USask alumna uses WGST experience to offer education

Natalya Mason utilizes education in her career as a sexual health educator

Natalya Mason (BA’14, MA’21) believes that the Women's and Gender Studies (WGST) program at the University of Saskatchewan nurtures critical thinkers who are essential in today’s world.  

Who knew Mason's post-secondary education start would be in front of her the whole time growing up in Saskatoon? 

First-generation university graduate, Mason was destined to be a USask alumna from a young age.  

“My mom used to point the university out every time we drove past and say, ‘You're going to go there one day.’ ” said Mason, a social worker and sexual health educator at Saskatoon Sexual Health. 

She uses what she learned from WGST in her professional and personal life and believes in the relevance and importance of the program to society.   

“I’m really grateful to the program,” Mason said. “Anyone who is interested in diversity and equity and making the world a better place should enrol in a WGST course … it’s really valuable.” 

When Mason first attended USask for her undergraduate degree she focused on psychology and WGST. She later studied at the University of Regina to obtain a Bachelor of Social Work degree.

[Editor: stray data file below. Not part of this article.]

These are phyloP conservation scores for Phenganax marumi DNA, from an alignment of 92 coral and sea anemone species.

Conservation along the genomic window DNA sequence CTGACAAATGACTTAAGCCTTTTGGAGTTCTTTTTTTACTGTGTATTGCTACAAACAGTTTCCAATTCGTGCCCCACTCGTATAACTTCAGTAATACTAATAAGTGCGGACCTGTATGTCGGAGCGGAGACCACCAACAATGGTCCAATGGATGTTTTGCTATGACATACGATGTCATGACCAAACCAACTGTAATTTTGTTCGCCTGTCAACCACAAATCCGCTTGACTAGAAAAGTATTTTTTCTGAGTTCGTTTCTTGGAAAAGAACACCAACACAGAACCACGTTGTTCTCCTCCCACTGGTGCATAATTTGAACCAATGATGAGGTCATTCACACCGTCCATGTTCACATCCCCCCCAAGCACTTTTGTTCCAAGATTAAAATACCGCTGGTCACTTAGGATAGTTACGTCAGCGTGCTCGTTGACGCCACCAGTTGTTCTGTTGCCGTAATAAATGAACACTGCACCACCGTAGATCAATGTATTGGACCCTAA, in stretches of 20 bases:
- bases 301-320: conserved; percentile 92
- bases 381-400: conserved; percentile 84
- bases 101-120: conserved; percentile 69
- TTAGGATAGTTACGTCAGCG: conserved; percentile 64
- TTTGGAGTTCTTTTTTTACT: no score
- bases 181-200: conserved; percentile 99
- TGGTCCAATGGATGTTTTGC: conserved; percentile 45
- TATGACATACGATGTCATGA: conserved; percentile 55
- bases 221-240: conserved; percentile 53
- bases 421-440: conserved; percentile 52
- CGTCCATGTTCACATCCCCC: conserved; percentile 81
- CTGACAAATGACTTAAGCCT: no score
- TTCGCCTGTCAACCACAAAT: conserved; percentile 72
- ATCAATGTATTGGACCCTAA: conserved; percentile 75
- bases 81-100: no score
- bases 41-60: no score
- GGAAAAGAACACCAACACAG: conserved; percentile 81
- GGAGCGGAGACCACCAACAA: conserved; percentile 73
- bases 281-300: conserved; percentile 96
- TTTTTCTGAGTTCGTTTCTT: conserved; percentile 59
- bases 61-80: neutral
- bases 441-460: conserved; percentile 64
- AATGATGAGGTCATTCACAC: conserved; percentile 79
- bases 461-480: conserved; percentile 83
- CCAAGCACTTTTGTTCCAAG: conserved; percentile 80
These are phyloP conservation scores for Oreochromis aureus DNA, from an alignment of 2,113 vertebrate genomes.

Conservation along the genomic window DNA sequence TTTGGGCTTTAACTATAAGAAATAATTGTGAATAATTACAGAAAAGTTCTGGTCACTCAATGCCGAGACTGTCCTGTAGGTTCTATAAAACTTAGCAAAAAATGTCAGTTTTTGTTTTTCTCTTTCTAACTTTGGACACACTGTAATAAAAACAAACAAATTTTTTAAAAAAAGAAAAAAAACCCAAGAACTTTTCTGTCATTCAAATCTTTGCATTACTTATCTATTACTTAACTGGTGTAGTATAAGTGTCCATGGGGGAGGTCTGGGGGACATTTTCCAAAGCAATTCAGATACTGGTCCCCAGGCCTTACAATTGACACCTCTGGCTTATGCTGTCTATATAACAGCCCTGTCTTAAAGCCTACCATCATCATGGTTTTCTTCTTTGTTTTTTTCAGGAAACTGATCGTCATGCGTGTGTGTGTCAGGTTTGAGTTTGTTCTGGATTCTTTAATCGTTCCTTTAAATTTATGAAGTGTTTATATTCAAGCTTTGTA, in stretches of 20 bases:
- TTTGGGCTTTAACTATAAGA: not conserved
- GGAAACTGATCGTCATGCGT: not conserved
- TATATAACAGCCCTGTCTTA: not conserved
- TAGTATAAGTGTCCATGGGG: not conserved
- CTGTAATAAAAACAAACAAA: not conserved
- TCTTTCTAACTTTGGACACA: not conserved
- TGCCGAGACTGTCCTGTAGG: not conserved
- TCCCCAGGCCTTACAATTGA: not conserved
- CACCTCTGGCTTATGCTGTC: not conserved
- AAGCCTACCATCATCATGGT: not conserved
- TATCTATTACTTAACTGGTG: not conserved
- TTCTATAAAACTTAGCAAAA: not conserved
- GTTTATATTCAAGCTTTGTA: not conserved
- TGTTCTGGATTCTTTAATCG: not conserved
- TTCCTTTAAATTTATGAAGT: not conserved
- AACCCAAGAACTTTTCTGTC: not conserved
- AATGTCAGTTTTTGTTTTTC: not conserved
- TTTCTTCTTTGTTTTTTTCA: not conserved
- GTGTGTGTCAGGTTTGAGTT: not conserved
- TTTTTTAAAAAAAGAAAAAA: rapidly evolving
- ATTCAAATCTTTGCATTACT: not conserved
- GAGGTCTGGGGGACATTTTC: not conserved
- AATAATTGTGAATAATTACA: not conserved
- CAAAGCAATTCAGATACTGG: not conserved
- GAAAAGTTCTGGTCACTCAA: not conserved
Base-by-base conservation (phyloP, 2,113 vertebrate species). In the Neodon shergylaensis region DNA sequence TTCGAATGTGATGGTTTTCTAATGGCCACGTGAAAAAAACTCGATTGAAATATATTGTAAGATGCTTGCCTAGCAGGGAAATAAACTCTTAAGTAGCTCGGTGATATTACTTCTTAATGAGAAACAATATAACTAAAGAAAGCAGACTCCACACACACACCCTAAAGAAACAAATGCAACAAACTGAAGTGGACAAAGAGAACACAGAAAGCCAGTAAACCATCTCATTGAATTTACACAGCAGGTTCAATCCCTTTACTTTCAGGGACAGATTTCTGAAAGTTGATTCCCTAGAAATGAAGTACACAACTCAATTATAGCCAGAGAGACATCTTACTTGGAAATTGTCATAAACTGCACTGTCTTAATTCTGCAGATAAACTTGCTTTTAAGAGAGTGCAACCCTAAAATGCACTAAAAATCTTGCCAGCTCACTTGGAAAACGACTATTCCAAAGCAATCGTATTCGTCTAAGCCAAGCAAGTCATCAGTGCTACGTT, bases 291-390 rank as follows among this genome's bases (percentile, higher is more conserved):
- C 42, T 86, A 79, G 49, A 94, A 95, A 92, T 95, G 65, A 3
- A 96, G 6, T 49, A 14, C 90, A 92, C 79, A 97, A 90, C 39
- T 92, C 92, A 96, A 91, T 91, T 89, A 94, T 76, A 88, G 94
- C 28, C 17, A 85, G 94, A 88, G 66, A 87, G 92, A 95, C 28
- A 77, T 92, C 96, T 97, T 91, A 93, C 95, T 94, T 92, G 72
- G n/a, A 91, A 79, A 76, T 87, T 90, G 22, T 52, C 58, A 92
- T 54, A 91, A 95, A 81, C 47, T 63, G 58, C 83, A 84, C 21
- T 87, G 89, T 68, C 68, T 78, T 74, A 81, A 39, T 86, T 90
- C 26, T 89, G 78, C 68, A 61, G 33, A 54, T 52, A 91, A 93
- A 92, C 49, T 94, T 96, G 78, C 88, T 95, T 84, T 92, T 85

Amid her second degree, Mason was offered a graduate student position at USask to obtain a Master of Arts in WGST. Through her research, she realized her purpose was to educate the public about sexual health.  

“In my WGST courses, we spent so much time focusing on oppression or systems that benefit certain people ... using that information to be a good sex-ed teacher to provide high-quality sexual health education was an effective way at preventing harm in the future.”  

The WGST program celebrated its 30th anniversary in 2021 and held a brunch to celebrate in May. At the brunch, Mason witnessed the reach of the WGST program. 

“I was surprised to see how far reaching the impacts of the grads in the room went, everyone in the room had a different sphere where they were working.”  

The lasting impact that the WGST program has on alumni was illuminated during the brunch. In addition to career impact, the program shapes and broadens worldviews and covers subjects such as critical race, disability and queer theories.   

“WGST is the first place where I had exposure to ideas around queerness – queer theory is a really critical component of the program.”  

As June is pride month in many countries including Canada, programs and courses that formally teach students about pride month and queerness are important.  

“One of the biggest things that women's and gender studies taught me was to really value the collective and value community,” she said. 

In the WGST program, topics and discussions are shared with the knowledge that all individuals have a voice to be heard, including the 2SLGBTQIA+ and BiPOC communities.  

“Truthfully, I think that the WGST program is one of the most important programs on campus,” she said. “There’s so much work being done right now around diversity, equity, and inclusion which are foundational to women's and gender studies.”  

To learn more about the Women's and Gender Studies Program: 

To find out how to participate in Pride Month and about Pride on campus:



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